By Joel Warner
By Michael Roberts
By Alan Prendergast
By Michael Roberts
By Michael Roberts
By Amber Taufen
By Patricia Calhoun
By William Breathes
To make sure students met the work requirement, Santiago put the name of those slacking off on a "wanted" list and let them know they'd be hunted down. For students who didn't have papers, he let volunteer work qualify for credit.
Through a new partnership with Goodwill, the school got another staffer — an employment specialist who helps students find jobs and careers. "The greatest quality is their dedication to each other, and also the things that they've overcome in their life to even be here to give themselves another shot at a diploma," says Goodwill's Bryan Pontius, who teaches students how to write resumés and act on job interviews. "They use their life experiences in their work. As employees, people won't be able to pull things over their head, because they'll see it coming from a mile away. No one can take advantage of these kids. But it's a bit of a double-edged sword, because due to the circumstances of what they've been through, they don't always deal with conflict in a healthy way. It's often confrontational."
The changes made a difference outside the school, too.
Justin remembers one incident that was like the classic scene in Boyz N the Hood when the college football recruiter comes to Ricky's house in Compton — only this time it was a Redstone College recruiter for the school's construction-management program who arrived at Justin's house on the southwest side, where the ghetto bird was flying overhead, just like it does in the movie. After the recruiter told Justin that he could attend the school at night and get paid for doing construction work during the day, Justin signed up to go there once he graduated, ideally in the fall of 2007. And then he walked her out to her car past the homies on the front porch drinking 40s.
"Hey, I want to go to college, too. Hook me up with a scholarship," they said, quoting the movie almost verbatim.
The recruiter gave Justin hope. He was warming to Santiago, even though Life Skills now expected more of him. Much more. The school's social worker pointed out that most of his fights stemmed from incidents on the bus, and the school helped Justin land a job at a Village Inn so that he could buy a car. That didn't work out because Justin punched his superior in the face — not every fight started on a bus — but he moved on to a job at a body shop and managed to get a car. Soon he was working for UPS. When an error in the payroll department left him without money to put gas in his tank or food in his belly, a Life Skills teacher helped him track down the missing money. And in the meantime, Santiago handed him $40 for gas and groceries and walked off. Justin couldn't believe it.
"Who does that?" he wondered. "I didn't even ask him for anything."
When Justin got his money, he repaid Santiago the $40.
Santiago was making a difference. But was it enough?
This past February, Life Skills' contract was again up for renewal at DPS, and word started spreading among the students that the school might be closing its doors.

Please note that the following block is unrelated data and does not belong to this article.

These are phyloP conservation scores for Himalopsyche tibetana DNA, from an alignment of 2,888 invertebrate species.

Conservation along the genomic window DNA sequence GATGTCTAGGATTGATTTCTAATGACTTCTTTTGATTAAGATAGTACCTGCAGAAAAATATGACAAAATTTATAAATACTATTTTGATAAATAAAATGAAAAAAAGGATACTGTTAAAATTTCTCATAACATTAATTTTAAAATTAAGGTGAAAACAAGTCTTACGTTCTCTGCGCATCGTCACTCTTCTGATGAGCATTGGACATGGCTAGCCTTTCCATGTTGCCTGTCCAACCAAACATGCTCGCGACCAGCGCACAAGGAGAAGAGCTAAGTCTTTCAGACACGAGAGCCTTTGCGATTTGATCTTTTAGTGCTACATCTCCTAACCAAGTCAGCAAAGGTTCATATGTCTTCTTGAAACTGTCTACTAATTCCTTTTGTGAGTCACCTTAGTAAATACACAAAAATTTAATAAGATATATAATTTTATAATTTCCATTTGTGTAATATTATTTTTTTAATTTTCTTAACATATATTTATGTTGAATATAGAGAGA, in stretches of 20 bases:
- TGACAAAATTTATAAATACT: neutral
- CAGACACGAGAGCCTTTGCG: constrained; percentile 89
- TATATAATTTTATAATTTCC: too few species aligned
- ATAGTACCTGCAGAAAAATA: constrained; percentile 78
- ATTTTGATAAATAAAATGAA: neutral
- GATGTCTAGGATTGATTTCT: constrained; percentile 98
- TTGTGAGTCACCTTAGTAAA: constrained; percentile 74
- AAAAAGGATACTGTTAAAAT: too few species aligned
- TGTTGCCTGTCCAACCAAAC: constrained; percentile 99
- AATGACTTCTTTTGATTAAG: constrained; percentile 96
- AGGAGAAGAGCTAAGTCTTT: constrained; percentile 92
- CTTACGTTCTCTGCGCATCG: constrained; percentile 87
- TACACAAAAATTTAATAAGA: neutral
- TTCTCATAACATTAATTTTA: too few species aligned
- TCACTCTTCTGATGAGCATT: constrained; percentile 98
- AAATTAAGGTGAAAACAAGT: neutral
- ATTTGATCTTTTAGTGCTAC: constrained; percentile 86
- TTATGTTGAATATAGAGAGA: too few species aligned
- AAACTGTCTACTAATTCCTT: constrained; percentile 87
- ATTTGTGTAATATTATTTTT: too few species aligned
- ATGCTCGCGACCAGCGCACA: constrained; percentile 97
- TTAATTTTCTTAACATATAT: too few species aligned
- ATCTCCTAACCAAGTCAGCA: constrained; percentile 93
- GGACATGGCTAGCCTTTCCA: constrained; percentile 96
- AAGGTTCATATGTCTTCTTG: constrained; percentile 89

Because Life Skills is considered an alternative school, it's eligible to be evaluated on more than its CSAP performance. But until Santiago came on board, the school had failed to implement the testing at all, and a few years' worth of results are necessary to demonstrate any significant change. So instead, DPS focused on the charter school's attendance rate — pegging it at 34 percent for the 2005-06 school year, while Life Skills had it at 59 percent.
This time, though, the board's concern wasn't only with the Denver school, but also with its parent company, which by now owned a total of fifty schools spread throughout Ohio, Arizona, Florida, Michigan and Colorado (including a second Life Skills in Colorado Springs). In Ohio, a state audit had revealed that boardmembers at White Hat schools were often paid double because they stacked school meetings, and that they were allegedly abusing the school's credit-card accounts. And all twelve of the Life Skills Centers in Ohio are currently listed by the state's department of education as being on "academic watch" (the equivalent of a D on a grade scale) or "academic emergency" (the equivalent of an F).
The DPS board voted against extending the Life Skills contract. The school appealed that decision to the Colorado Board of Education, whose vice-chairman, former Congressman Bob Schaffer, was among those who ordered the DPS board to reconsider. His vote was consistent with Schaffer's strong support of charter schools. "The only objective here is the best interest of poor, underserved schoolchildren in Denver," Schaffer says. "I'm always going to fight for those who are bereft of sufficient opportunity in public education."
Rather than go another round with the state, in May the DPS board decided to give the charter school another year to operate.
The state board's role caught the attention of Michael Huttner, director of the political watchdog group ProgressNowAction, who noticed that Schaffer had failed to acknowledge that he'd received $2,000 from David Brennan, founder of White Hat, for his 2004 Senate campaign against Pete Coors in the Republican primary. And in the weeks after his vote, Schaffer collected another $4,600 in campaign contributions from Brennan and his wife for his current Senate campaign. (Steve Schuck, a real-estate developer who's on the board of the Life Skills in Colorado Springs, also donated to the campaigns of four school-board members who backed the charter application there, according to the Colorado Springs Independent.)